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Fewest Complaints in Four Decades That Taxes Are "Too High"

A new Gallup Poll, conducted about a week before income tax returns are due, finds Americans are less likely to say that the taxes they pay are too high than they have been at any tax filing season in the past four decades. A substantial majority of Americans also say their taxes are "fair." But fair or not, more than 6 in 10 Americans say upper income people pay too little taxes, and the public estimates that more than a third of Americans cheat on their returns ...

The latest Gallup Poll, conducted April 7-9, finds half of all Americans saying their taxes are too high, about the same as in January, but considerably below the 65% who expressed that view two years ago. The current reading and the January reading constitute the lowest measures of discontent about taxes in 41 years.

The jump in positive feelings about taxes since April 2001 could well be part of the more general pro-government shift in public opinion that followed the 9/11 terrorist attacks, as well as the public's "rallying around the flag" in the war against Iraq. Some evidence for this interpretation is that in 1949, in the midst of the Berlin Blockade by the Soviet Union, only 43% of Americans -- the lowest number recorded by Gallup in the past half century -- said their taxes were too high, while 53% said they were about right.

This poll points to the contradictoriness of the coalition that forms the modern American right. I'm increasingly convinced that neoconservatism -- the Rumsfeld-Perle-Wolfowitz ideology that America should project its military might around the world to fix other countries -- is better described as a form of radical nationalism than a form of conservatism. It gets its foot in the door because it appeals to the conservative desire for conformity with a particular moral code (though a more liberal moral code than absolutist [religious] conservatives often profess), and hence a desire for enforcement power. But it's compromised by that alliance, because of conservatism's small government platform. Full-blown radical nationalism, a la Fascism, involves faith in the state and a willingness to grant it power. Neocons have had to argue for a cheap war because they can't ask Americans to make sacrifices to support their American Greatness agenda (can you imagine today's Congress passing a tax hike to pay for war?).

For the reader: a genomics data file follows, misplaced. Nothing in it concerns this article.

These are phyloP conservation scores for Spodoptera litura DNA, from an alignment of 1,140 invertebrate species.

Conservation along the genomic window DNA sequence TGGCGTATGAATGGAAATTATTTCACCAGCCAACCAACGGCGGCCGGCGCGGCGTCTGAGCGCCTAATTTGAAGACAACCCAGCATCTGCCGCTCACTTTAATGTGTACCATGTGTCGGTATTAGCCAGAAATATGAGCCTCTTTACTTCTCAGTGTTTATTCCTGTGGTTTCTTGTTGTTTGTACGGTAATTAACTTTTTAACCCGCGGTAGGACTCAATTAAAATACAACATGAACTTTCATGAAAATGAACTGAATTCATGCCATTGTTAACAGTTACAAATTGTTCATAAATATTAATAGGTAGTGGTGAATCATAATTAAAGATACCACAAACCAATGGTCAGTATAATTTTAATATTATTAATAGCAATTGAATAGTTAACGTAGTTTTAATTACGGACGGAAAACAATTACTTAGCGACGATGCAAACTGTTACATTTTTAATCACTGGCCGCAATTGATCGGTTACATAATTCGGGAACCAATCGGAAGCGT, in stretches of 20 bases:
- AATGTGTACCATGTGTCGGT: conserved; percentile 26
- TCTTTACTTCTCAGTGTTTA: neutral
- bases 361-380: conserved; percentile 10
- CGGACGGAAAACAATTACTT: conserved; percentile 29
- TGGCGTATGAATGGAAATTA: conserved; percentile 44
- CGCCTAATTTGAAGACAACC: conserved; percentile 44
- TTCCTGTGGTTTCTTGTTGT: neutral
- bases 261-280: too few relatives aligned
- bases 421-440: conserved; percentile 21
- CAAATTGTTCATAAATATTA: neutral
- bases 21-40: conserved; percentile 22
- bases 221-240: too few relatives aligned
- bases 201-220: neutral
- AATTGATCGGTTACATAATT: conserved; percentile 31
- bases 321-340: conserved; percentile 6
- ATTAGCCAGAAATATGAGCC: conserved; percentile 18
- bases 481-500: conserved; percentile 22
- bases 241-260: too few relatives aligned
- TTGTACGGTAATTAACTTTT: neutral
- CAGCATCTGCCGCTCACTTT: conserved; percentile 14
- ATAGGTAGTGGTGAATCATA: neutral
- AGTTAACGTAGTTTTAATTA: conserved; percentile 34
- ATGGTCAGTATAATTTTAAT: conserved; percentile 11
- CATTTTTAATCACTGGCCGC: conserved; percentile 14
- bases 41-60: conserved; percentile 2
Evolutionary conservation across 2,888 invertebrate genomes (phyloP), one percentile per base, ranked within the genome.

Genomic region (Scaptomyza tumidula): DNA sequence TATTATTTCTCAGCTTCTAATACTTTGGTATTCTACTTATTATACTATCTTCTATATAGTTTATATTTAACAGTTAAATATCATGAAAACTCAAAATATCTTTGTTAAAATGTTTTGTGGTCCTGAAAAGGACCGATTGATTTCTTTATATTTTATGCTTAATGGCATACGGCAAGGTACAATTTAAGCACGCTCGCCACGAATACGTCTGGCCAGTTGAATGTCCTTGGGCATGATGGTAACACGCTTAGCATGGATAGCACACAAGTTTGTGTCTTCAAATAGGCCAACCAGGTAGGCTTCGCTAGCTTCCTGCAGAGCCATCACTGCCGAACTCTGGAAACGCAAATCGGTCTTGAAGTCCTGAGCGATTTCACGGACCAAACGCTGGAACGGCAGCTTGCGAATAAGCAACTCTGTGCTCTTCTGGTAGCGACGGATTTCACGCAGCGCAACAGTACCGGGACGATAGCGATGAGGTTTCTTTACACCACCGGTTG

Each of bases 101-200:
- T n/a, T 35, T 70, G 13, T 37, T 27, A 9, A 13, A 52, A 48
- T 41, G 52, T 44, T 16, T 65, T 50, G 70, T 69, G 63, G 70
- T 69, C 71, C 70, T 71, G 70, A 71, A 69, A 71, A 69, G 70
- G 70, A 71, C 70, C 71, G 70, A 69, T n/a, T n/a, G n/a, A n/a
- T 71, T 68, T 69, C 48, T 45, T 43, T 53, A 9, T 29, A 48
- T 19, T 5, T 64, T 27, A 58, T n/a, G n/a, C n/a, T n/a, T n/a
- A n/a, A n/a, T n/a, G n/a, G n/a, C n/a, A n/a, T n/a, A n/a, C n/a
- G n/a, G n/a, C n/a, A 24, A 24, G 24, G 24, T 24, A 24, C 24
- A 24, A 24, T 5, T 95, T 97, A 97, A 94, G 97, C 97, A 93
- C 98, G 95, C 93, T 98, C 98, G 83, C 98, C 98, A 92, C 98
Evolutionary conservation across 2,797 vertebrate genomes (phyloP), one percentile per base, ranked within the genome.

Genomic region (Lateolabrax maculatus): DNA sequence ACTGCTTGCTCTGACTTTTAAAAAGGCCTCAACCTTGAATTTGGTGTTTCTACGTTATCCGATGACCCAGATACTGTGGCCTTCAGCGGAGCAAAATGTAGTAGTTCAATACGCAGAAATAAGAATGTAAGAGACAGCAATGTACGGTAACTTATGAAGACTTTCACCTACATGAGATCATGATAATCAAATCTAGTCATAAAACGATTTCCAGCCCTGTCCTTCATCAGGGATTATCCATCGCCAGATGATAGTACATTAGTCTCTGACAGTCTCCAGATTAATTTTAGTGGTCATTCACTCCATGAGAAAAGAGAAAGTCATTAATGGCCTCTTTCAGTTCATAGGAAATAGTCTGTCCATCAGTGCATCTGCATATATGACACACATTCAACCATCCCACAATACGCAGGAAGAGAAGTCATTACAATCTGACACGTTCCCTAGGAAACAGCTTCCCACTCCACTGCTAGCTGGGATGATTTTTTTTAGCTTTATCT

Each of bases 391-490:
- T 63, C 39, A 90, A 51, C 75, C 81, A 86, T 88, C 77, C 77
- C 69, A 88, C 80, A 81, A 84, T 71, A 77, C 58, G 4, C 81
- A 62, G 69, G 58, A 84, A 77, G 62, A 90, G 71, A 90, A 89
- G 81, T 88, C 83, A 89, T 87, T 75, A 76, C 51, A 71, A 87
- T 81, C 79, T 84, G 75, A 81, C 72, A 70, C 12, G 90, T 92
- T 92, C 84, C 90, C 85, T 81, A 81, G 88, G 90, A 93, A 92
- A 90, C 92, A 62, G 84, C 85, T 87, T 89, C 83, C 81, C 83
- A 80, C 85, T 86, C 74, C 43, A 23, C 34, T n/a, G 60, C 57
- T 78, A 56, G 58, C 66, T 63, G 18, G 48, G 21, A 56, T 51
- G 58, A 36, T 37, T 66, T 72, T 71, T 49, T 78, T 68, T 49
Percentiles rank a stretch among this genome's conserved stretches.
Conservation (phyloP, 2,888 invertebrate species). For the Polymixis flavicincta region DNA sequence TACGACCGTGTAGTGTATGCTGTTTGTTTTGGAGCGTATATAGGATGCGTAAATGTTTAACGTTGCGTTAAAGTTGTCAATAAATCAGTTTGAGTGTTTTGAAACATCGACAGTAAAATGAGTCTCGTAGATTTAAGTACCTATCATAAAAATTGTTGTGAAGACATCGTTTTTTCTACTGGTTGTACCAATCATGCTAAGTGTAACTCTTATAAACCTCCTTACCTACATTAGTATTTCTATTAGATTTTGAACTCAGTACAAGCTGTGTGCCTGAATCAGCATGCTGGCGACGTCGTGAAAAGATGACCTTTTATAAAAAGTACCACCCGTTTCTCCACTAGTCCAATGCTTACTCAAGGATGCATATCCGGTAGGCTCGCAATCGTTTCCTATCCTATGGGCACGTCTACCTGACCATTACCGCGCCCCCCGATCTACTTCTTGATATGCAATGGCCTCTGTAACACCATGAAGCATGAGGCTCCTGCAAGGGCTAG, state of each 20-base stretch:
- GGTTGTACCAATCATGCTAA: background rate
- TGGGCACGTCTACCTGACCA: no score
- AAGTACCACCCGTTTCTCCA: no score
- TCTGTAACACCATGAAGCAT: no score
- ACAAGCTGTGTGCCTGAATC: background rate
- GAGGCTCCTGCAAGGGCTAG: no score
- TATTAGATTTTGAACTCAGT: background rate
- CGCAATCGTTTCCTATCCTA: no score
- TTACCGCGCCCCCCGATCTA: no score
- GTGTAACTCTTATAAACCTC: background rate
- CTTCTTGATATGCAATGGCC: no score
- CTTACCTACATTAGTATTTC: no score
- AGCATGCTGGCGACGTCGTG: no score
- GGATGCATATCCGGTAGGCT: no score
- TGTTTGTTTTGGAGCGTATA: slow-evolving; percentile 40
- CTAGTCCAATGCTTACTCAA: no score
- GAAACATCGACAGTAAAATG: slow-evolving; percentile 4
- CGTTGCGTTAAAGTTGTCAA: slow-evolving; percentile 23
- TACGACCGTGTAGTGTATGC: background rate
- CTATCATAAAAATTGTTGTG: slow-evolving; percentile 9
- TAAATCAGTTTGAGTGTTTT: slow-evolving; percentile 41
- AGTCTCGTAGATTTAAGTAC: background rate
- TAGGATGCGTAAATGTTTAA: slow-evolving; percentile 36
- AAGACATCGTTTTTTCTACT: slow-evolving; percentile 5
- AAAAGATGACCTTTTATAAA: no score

Because of these internal conflicts, it becomes harder to translate political capital from one issue to another. The PR victory of the neocons in Iraq, coupled with the post-9/11 national security fears that helped get the neocons traction in the GOP (remember, the official Republican line as recently as the 2000 campaign was withdrawing troops from overseas commitments and quasi-isolationism) creates pro-government feelings. That's great for boosting further neocon programs, such as the Patriot II act and threats against Syria. But it's not so good for the traditional conservative small-government agenda. The impetus for tax cuts has rested on a dislike for government, a feeling that it's inefficient and oppressive and that money would be better off in the hands of the hardworking little guy. The only way that support would transfer between these two ideologies is partisanship -- when support accrues to the organization (the GOP) rather than the ideology. Partisanship is alive and well in America (as evidenced by the persistence of the one-dimensional left-right axis in political discourse), but it has been on the wane of late. The Republicans have been able to hold on better than the Democrats because of party discipline, but I wouldn't be surprised if continuing neocon ascendancy provoked a split with the small-government/social conservative base.


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